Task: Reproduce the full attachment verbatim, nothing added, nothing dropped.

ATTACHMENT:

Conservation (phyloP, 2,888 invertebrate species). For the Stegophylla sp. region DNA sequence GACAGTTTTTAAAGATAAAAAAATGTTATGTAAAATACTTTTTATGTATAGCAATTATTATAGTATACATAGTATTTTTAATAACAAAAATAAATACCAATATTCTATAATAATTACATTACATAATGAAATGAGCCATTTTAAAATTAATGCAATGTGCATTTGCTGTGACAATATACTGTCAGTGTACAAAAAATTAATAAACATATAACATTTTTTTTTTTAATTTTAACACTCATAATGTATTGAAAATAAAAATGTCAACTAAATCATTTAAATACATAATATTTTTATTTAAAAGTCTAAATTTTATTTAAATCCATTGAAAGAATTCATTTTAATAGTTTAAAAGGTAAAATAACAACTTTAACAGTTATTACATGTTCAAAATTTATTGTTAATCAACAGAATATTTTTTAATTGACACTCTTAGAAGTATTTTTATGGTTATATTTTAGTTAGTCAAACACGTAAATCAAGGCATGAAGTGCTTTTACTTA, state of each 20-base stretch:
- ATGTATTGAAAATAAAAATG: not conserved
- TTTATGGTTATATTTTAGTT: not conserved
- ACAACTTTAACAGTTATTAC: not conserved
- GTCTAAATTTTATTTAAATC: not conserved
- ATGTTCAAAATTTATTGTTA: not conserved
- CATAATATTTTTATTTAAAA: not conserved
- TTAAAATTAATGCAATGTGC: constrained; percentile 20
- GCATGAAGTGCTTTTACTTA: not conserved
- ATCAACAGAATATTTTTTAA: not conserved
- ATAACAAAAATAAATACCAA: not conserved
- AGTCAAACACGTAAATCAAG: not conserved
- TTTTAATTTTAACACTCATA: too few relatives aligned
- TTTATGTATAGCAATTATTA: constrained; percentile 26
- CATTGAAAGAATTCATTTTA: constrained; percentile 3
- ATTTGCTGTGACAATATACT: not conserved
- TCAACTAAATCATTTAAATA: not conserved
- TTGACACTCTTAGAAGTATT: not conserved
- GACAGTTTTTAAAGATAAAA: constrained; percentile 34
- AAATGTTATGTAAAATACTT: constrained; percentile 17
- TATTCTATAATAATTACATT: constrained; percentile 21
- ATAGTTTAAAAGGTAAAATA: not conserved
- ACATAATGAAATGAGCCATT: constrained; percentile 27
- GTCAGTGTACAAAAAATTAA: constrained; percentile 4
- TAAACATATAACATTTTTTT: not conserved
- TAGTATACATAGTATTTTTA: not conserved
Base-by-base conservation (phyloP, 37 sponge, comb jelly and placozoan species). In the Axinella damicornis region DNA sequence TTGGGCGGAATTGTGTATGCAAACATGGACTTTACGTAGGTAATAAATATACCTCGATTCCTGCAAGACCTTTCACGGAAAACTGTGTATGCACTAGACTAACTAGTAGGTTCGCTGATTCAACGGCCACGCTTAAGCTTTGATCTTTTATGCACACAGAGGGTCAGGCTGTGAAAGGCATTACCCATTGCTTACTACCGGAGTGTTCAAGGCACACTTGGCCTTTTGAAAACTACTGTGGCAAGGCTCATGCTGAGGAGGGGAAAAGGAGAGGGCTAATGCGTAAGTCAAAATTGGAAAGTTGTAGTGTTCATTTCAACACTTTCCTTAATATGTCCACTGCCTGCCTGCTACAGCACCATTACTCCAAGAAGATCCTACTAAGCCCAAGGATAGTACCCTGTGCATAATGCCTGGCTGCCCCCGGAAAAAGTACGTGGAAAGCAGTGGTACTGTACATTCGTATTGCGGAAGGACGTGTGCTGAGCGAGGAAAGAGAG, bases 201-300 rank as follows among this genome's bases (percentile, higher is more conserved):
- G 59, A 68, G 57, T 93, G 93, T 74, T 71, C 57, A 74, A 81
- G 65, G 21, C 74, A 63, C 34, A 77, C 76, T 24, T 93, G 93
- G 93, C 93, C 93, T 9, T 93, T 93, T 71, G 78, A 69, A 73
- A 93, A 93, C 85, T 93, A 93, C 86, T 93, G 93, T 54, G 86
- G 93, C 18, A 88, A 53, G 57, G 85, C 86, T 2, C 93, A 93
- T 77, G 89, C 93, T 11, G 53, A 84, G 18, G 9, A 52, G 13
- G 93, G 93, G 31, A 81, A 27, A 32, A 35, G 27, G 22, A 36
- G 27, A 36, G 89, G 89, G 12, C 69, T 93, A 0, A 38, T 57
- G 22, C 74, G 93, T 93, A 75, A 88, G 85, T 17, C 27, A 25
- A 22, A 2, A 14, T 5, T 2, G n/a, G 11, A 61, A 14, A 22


Conservation (phyloP, 2,888 invertebrate species). For the Stegophylla sp. region DNA sequence GACAGTTTTTAAAGATAAAAAAATGTTATGTAAAATACTTTTTATGTATAGCAATTATTATAGTATACATAGTATTTTTAATAACAAAAATAAATACCAATATTCTATAATAATTACATTACATAATGAAATGAGCCATTTTAAAATTAATGCAATGTGCATTTGCTGTGACAATATACTGTCAGTGTACAAAAAATTAATAAACATATAACATTTTTTTTTTTAATTTTAACACTCATAATGTATTGAAAATAAAAATGTCAACTAAATCATTTAAATACATAATATTTTTATTTAAAAGTCTAAATTTTATTTAAATCCATTGAAAGAATTCATTTTAATAGTTTAAAAGGTAAAATAACAACTTTAACAGTTATTACATGTTCAAAATTTATTGTTAATCAACAGAATATTTTTTAATTGACACTCTTAGAAGTATTTTTATGGTTATATTTTAGTTAGTCAAACACGTAAATCAAGGCATGAAGTGCTTTTACTTA, state of each 20-base stretch:
- ATGTATTGAAAATAAAAATG: not conserved
- TTTATGGTTATATTTTAGTT: not conserved
- ACAACTTTAACAGTTATTAC: not conserved
- GTCTAAATTTTATTTAAATC: not conserved
- ATGTTCAAAATTTATTGTTA: not conserved
- CATAATATTTTTATTTAAAA: not conserved
- TTAAAATTAATGCAATGTGC: constrained; percentile 20
- GCATGAAGTGCTTTTACTTA: not conserved
- ATCAACAGAATATTTTTTAA: not conserved
- ATAACAAAAATAAATACCAA: not conserved
- AGTCAAACACGTAAATCAAG: not conserved
- TTTTAATTTTAACACTCATA: too few relatives aligned
- TTTATGTATAGCAATTATTA: constrained; percentile 26
- CATTGAAAGAATTCATTTTA: constrained; percentile 3
- ATTTGCTGTGACAATATACT: not conserved
- TCAACTAAATCATTTAAATA: not conserved
- TTGACACTCTTAGAAGTATT: not conserved
- GACAGTTTTTAAAGATAAAA: constrained; percentile 34
- AAATGTTATGTAAAATACTT: constrained; percentile 17
- TATTCTATAATAATTACATT: constrained; percentile 21
- ATAGTTTAAAAGGTAAAATA: not conserved
- ACATAATGAAATGAGCCATT: constrained; percentile 27
- GTCAGTGTACAAAAAATTAA: constrained; percentile 4
- TAAACATATAACATTTTTTT: not conserved
- TAGTATACATAGTATTTTTA: not conserved
Base-by-base conservation (phyloP, 37 sponge, comb jelly and placozoan species). In the Axinella damicornis region DNA sequence TTGGGCGGAATTGTGTATGCAAACATGGACTTTACGTAGGTAATAAATATACCTCGATTCCTGCAAGACCTTTCACGGAAAACTGTGTATGCACTAGACTAACTAGTAGGTTCGCTGATTCAACGGCCACGCTTAAGCTTTGATCTTTTATGCACACAGAGGGTCAGGCTGTGAAAGGCATTACCCATTGCTTACTACCGGAGTGTTCAAGGCACACTTGGCCTTTTGAAAACTACTGTGGCAAGGCTCATGCTGAGGAGGGGAAAAGGAGAGGGCTAATGCGTAAGTCAAAATTGGAAAGTTGTAGTGTTCATTTCAACACTTTCCTTAATATGTCCACTGCCTGCCTGCTACAGCACCATTACTCCAAGAAGATCCTACTAAGCCCAAGGATAGTACCCTGTGCATAATGCCTGGCTGCCCCCGGAAAAAGTACGTGGAAAGCAGTGGTACTGTACATTCGTATTGCGGAAGGACGTGTGCTGAGCGAGGAAAGAGAG, bases 201-300 rank as follows among this genome's bases (percentile, higher is more conserved):
- G 59, A 68, G 57, T 93, G 93, T 74, T 71, C 57, A 74, A 81
- G 65, G 21, C 74, A 63, C 34, A 77, C 76, T 24, T 93, G 93
- G 93, C 93, C 93, T 9, T 93, T 93, T 71, G 78, A 69, A 73
- A 93, A 93, C 85, T 93, A 93, C 86, T 93, G 93, T 54, G 86
- G 93, C 18, A 88, A 53, G 57, G 85, C 86, T 2, C 93, A 93
- T 77, G 89, C 93, T 11, G 53, A 84, G 18, G 9, A 52, G 13
- G 93, G 93, G 31, A 81, A 27, A 32, A 35, G 27, G 22, A 36
- G 27, A 36, G 89, G 89, G 12, C 69, T 93, A 0, A 38, T 57
- G 22, C 74, G 93, T 93, A 75, A 88, G 85, T 17, C 27, A 25
- A 22, A 2, A 14, T 5, T 2, G n/a, G 11, A 61, A 14, A 22